A small number of food retailers have struggled more than others to remain relevant in an increasingly competitive market over the past year.
Take Whole Foods Market (No. 9), for instance. Once the darling of, and a pioneer in, the natural and organic grocery sector, the Austin, Texas-based retailer is finding it hard to maintain its footing as food prices deflate and traditional and hard-discount grocers build up their own natural and organic programs. In February, the grocer posted its sixth consecutive quarter of declining comparable-store sales, during quarter one of fiscal 2017. It also plans to shutter the remaining two of its three commissaries, as well as closing more stores than it’s opening in quarter two.
Ready to make a change, New York-based investment firm Jana Partners and several food retail experts in April purchased a 9 percent stake in Whole Foods, collectively making them the chain’s second-largest investor. The group revealed its intent to hold discussions with the retailer’s board and management regarding such topics as changing board and management makeup, advancing brand development, and addressing deficiencies in areas such as customer loyalty, analytics, and other digital and marketing capabilities.
There’s also the possibility of a push for Whole Foods’ outright sale. Around the time that the new investors took their share, Bloomberg reported that Seattle-based ecommerce giant Amazon had considered a takeover of the chain last fall but didn’t follow through — though it could still be in the running. As this issue went to press, experts were speculating that Kroger was mulling a bid for the grocer, and that Albertsons parent Cerberus Capital Management was in preliminary talks with bankers about making one.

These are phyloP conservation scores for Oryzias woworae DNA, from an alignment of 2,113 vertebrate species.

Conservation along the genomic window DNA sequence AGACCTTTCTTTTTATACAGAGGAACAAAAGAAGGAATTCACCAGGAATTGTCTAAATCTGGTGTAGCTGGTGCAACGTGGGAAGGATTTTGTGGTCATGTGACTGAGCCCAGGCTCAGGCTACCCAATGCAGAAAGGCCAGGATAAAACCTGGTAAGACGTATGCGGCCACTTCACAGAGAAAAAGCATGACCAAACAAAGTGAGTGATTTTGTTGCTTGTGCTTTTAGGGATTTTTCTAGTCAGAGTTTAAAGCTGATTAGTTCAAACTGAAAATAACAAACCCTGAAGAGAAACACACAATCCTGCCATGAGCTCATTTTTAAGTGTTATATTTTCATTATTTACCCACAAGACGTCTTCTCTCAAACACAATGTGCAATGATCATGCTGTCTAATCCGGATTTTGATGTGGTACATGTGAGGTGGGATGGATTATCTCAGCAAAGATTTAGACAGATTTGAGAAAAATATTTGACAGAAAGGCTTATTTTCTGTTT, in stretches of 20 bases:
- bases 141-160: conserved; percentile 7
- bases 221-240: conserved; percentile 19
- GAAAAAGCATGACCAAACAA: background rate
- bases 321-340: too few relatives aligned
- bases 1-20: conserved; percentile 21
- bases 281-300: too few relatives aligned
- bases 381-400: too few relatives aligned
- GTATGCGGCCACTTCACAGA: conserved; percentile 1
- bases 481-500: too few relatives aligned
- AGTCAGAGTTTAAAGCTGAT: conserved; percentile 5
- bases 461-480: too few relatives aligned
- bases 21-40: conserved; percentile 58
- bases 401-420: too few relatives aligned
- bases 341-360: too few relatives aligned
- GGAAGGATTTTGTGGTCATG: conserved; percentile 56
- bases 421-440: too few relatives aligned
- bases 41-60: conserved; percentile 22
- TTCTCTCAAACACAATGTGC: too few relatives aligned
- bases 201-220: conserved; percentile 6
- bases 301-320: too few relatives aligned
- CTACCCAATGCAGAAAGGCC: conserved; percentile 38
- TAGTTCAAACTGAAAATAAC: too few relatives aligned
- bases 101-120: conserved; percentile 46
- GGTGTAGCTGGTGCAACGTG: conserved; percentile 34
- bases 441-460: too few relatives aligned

Whole Foods isn’t the only beleaguered chain under scrutiny by third-ranked Albertsons. Following rumors that Northeastern grocery chain Price Chopper (No. 24) was up for sale last year, Reuters reported in November that the Boise, Idaho-based company was in “advanced talks” to acquire the chain for about $1 billion. Both companies declined to comment on the report.
In the meantime, Price Chopper is continuing the conversion of its namesake locations to fresh-focused Market 32 stores. Spokeswoman Mona Golub told PG last August that following the “tremendous customer response” to Market 32, the company has formed a board finance committee to explore capital partnerships to accelerate the conversions.
Other grocers appear to be in even more dire straits, in particular two regional operators. A year after revealing an ambitious 30-store remodeling plan, Indianapolis-based Marsh Supermarkets (which missed being included in PG’s Super 50 ranking this year) was reported by creditors as defaulting on its bills for rent and contracting services. The grocer has since announced a spate of store closings.
Also in the Midwest, Joliet, Ill.-based grocery cooperative Central Grocers (No. 46) revealed plans in April to sell 22 Strack & Van Til stores and close nine of its Ultra Foods-bannered locations, citing fierce competitive forces. Also, at press time, it was poised to sell its warehouse, from which it supplies independent grocers with Centrella brand products. The news came after Strack & Van Til, during the prior 18 months, had launched a new concept store and expanded its ecommerce curbside pickup program.